In a news cycle already clogged with troubling reports from Guantanamo Bay arrives an even more troubling report: In January, a guard fired a "non-lethal" round at a prisoner. The military says it was just a ploy to win attention, a claim that makes a little less sense once you learn that the incident happened in Camp 6, the area reserved for cooperative captives where the government just spent $744,000 on renovations that included a soccer field for prisoners. While it's basically impossible to know what motivated the prisoner in question to act out and how exactly the guard decided to fire his weapon, this marks an unprecedented escalation of tension between Guantanamo officials, inmates and the lawyers who represent them. Only once before have Guantanamo prisoners reportedly been fired on but details of the incident were never confirmed.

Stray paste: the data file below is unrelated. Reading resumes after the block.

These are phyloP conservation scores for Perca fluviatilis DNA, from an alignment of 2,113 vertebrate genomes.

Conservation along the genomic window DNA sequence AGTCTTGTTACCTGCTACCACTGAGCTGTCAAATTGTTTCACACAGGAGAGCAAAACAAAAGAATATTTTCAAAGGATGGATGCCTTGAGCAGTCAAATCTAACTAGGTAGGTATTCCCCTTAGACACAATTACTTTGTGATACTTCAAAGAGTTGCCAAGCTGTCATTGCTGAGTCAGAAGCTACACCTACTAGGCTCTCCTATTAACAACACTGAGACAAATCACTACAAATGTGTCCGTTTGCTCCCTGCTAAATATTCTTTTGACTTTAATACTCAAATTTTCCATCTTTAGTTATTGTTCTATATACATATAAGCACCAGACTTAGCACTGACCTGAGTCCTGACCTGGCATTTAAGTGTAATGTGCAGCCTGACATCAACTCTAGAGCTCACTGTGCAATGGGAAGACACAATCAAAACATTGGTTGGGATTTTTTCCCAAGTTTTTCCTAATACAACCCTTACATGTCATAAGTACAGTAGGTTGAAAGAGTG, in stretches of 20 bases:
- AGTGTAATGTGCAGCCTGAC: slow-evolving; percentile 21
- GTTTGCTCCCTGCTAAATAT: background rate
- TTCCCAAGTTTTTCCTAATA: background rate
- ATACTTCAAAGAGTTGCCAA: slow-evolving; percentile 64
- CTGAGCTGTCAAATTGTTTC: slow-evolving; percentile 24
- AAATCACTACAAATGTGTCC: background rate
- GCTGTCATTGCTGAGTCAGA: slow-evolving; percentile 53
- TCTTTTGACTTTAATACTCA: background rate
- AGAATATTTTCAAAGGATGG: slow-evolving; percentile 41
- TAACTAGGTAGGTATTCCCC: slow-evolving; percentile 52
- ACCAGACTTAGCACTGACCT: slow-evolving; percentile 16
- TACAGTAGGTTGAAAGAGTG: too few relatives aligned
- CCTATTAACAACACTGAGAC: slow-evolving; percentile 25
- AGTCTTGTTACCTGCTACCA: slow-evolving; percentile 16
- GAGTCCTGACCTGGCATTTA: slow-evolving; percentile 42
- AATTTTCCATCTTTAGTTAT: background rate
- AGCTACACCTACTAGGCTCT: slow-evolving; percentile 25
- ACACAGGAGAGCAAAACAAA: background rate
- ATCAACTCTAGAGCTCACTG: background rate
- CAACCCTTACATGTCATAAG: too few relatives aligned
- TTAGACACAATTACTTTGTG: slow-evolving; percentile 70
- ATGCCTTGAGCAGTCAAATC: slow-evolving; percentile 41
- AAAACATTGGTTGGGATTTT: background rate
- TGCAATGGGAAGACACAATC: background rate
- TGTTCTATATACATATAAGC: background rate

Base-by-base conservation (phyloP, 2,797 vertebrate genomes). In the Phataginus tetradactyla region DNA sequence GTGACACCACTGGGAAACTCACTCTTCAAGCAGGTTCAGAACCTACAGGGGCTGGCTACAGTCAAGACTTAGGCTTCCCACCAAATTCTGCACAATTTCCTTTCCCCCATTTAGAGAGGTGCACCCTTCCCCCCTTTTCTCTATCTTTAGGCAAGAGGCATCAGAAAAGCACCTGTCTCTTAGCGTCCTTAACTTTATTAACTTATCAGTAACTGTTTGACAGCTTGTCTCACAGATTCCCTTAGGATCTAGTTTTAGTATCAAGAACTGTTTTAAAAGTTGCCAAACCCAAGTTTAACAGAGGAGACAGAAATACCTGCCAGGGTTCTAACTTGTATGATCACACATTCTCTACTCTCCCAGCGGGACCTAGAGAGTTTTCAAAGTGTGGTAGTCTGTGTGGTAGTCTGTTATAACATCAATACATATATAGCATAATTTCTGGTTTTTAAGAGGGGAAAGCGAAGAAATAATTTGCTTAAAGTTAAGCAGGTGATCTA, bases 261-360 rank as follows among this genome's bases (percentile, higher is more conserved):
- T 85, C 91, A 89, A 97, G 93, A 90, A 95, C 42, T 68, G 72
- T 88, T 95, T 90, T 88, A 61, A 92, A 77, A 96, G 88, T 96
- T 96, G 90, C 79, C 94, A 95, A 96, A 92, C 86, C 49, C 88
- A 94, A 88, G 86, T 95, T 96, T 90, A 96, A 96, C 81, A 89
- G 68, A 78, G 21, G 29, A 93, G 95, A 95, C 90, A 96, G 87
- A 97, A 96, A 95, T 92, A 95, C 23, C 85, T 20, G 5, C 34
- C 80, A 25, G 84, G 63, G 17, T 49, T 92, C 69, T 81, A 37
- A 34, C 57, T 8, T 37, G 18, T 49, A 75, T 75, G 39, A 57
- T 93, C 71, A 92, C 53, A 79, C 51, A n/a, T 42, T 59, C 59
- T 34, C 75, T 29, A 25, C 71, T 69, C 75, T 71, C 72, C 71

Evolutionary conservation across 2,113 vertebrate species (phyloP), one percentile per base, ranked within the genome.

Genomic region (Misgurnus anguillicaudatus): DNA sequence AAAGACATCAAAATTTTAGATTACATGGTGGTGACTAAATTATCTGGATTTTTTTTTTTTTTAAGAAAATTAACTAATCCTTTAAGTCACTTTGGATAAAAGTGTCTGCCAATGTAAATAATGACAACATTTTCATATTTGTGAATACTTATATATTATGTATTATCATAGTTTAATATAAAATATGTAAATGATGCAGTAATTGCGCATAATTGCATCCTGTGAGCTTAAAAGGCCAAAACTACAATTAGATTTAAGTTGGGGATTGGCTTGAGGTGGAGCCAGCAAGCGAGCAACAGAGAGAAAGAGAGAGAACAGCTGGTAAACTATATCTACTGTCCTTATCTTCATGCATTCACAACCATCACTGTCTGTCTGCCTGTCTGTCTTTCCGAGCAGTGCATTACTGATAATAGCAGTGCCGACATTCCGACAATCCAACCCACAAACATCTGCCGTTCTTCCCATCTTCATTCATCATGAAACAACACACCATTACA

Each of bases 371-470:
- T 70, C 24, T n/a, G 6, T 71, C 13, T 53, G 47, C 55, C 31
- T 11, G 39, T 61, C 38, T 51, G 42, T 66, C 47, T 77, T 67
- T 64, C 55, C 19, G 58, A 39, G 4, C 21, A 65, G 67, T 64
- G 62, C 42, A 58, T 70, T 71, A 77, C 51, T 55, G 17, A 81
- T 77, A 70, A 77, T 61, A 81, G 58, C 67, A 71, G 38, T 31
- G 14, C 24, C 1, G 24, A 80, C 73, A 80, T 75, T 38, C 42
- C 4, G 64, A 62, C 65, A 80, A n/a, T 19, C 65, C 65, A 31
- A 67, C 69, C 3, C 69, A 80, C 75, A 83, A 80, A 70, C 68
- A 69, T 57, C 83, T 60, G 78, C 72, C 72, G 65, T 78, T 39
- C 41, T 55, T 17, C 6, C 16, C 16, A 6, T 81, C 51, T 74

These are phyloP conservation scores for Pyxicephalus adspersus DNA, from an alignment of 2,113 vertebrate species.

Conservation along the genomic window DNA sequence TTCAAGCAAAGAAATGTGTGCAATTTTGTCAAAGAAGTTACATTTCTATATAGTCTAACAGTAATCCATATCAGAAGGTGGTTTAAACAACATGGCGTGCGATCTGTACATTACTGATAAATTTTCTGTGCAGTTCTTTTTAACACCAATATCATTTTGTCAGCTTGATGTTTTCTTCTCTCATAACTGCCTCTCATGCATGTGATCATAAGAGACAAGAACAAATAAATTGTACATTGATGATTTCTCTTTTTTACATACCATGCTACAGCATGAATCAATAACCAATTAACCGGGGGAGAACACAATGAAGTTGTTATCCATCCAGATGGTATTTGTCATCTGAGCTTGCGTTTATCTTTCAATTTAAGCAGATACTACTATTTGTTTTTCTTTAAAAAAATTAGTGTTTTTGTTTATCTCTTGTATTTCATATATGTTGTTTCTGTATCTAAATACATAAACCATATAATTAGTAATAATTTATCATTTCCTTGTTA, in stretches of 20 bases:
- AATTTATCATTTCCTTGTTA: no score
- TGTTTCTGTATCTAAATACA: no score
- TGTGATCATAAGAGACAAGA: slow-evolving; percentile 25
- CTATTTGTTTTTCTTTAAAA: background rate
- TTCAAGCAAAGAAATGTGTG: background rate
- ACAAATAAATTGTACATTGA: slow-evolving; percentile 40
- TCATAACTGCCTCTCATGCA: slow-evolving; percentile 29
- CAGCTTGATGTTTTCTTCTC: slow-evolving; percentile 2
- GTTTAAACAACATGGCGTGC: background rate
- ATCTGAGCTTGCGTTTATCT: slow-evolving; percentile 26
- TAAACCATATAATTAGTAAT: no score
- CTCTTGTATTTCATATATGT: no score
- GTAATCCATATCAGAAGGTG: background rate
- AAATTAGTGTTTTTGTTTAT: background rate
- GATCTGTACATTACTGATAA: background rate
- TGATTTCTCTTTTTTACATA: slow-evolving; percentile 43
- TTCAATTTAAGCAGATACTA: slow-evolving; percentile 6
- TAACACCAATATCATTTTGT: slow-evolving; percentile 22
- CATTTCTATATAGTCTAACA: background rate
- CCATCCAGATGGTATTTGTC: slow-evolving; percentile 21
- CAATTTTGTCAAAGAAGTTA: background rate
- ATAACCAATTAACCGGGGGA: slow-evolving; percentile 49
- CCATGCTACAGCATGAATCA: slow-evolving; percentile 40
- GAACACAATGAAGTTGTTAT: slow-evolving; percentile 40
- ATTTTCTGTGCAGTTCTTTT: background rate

Details about the so-called "use of firearm incident" are sketchy, but both sides have confirmed that an inmate caused trouble and a guard used his gun. We probably never would've known about it either if a group of lawyers for Guantanamo prisoners hadn't spoken up. "According to the narrative emerging from both sides, a detainee in the recreation yard had sought the attention of a tower guard who controlled a gate leading to the pathway back to the prison," reports The MIami Herald's Carol Rosenberg, who broke the story. "[Guantanamo spokesman Navy Capt. Robert] Durand said he tried to scale a fence, a violation of rules, but climbed down when the guard ordered him to do it." The prisoners' lawyers requested an investigation in a letter to Guantanamo commander Navy Rear Adm. John Smith Jr. but say they have not received a response.